Since my cinema review of Juno back in February it has enjoyed much critical acclaim and won many awards, most notably an Oscar for Diablo Cody's original screenplay. As after a second watch of the film on DVD my opinion of it has remained much the same, so I have little to add about the feature presentation (to read that review click here). The one thing I will say, however, is that it has lost none of its charm the second time around, and I enjoyed the performances and quirks as much as in my initial viewing.
The humble DVD, living on borrowed time as it is now, has let me down recently with less than enthralling region 2 offerings, so I am pleased to confirm a restoration in equilibrium with the fantastically crammed Juno release...
The 1.85:1 anamorphic transfer is as polished as you'd expect for a recent release distributed by a major studio. Sharp (or should I say low-budget sharp, just a couple of notches short of those big budget features) and blemish free, the contrast is just right, the shadow detail goodand the colours vivid enough to leap out of the screen at times.
The soundtrack is 5.1 only and has very good clarity and dynamic range. The frontal separation is restricted to the music and some sound effects, and there's not much going on at the rear. None of which harms the film one iota.
There is also an English descriptive track, which is performed with more enthusiasm than is usual for this type of extra.
There are subtitles in English for the hearing impaired, Danish, Finnish, Norwegian and Swedish. Most impressively, all five are also available for the commentary track.
Opening with a menu in the style of the title sequence of the film (created by Shadowplay Studio, who also did titles for Reitman's first feature Thank You For Smoking), one is given this list of special features:
Audio commentary by Director Jason Reitman and Writer Diablo Cody
Director Jason Reitman and writer Diablo Cody create a good double act on this commentary track, Reitman discussing screenplay concepts with Cody as well as camera placement, lighting ideas and use of music. They bounce off each other wittily with Reitman's admiration for Cody's script ever present. The actors are also given due attention by the duo and the relaxed atmosphere in their conversational style makes it an enjoyable listen.
Deleted Scenes (20:25)
No less than eleven deleted scenes, featuring all the main characters, with commentary on each by Reitman and Cody, giving detailed insight into the reasons why each scene did not make the final cut.
Gag Reel (5:12)
What begins as the old staple blooper montage becomes something a little more interesting when Ellen Page manages to conquer her giggling fit and deliver a flawless line in a heartbeat. I could watch her at work all day.
Gag Take (1:55)
A mock up of an actor's on set hissy fit with Rainn Wilson who plays a cameo in the movie as a shopkeeper. It doesn't really add anything to the set for me, but it's a bit of a laugh nonetheless.
Cast and Crew Jam (3:10)
I would class this in the same way as the gag take. A montage set to a rock track where cast and crew get to strut their stuff with their instrument of choice. Silly, fun, but ultimately pointless.
Screen tests (22.32)
A rather mammoth entry on the disc, this contains pre-production test scenes in full between leading players, much of which is translated directly to the film. Once again it's great to see the wonderful Page at work, and in these stripped down conditions the focus is wholly on the performances, with Page sharing scenes with the beautifully understated Michael Cera as well as Olivia Thirby (Juno's best friend Leah) and on screen father J.K. Simmons.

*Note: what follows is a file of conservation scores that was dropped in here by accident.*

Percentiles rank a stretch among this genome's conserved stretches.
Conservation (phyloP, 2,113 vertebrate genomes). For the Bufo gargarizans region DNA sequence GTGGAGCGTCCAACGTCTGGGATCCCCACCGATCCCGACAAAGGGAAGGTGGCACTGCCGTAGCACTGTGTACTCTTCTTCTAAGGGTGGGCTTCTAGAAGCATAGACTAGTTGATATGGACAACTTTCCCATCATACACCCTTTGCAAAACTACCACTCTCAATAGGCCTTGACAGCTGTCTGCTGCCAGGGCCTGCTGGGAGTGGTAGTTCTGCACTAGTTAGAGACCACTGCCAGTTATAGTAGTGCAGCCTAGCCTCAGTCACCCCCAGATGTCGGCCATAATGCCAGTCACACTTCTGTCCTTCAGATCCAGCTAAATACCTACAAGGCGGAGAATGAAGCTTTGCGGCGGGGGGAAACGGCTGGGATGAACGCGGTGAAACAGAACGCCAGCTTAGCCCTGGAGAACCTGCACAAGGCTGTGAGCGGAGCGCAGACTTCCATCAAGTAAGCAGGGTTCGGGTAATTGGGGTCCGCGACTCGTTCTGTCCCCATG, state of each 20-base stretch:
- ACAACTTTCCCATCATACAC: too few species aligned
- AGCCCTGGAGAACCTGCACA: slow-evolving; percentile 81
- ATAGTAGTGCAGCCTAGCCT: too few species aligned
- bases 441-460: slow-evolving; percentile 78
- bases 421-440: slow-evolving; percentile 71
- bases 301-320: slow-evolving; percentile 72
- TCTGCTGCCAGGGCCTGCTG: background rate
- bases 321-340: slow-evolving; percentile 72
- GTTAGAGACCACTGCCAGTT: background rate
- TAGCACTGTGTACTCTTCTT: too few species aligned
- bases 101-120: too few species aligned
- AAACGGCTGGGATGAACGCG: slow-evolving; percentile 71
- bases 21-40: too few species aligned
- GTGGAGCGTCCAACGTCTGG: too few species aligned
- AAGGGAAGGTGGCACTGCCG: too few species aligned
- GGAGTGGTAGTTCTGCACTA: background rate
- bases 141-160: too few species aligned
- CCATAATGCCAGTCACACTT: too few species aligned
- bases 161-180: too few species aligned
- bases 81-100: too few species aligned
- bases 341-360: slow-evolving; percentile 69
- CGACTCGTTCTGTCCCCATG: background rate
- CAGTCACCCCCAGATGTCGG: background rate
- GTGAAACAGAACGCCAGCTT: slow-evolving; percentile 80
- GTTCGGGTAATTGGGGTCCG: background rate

A DVD staple nowadays it would seem, the one long making-of documentary cut into featurettes.
Way Beyond "Our" Maturity Level: Juno-Leah-Bleeker (8:55) looks at the leading teenage roles. It is an informative feature but goes the way of all these featurettes in going a little far with the industry arse-kissing that seems to appear solely on American film extras. There are only a certain amount of times one wants to hear how great everyone was during the production.
Diablo Cody is Totally Boss (8:35) is a bit more than the usual inane sucking up though, as the story of Cody's light speed rise to Oscardom is one of enough interest to fill more than the eight and a half minutes it is allocated here. She will no doubt be the envy and inspiration of amateur writers everywhere.
Jason Reitman For Shizz (8:02) gets producers and cast members together to praise Reitman's direction. This is fair enough, but if these things gave half as much attention to technical and practical facets of the director's skill as they do praising him whimsically, there would far more substance to such a feature.
A presentation by Reitman and Cody summarizing the Juno experience, Honest to Blog! Creating Juno (13:00) generally treads the same waters as the previous featurettes, although the odd questions posed by Reitman to Cody and vice versa probe a little more out of each other, and there are some more talking heads from the cast about their experiences on the film.
At first glance there is a lot to get through on this DVD collection but when you get down to the last featurette it is evident that there is quite a degree of repetition towards the end. If the praising and platitudes were removed and all the featurettes edited together it would make a good 'making of'. However, the commentary, deleted scenes and screen tests make up for discrepancies elsewhere. Also, it is good to see such a lot crammed onto just one disc, showing that many two disc sets with far less extras included, are a ridiculous ploy and a waste of plastic.
When all is said and done this a good release for a good film. There is some filler, but all the rest is indeed killer!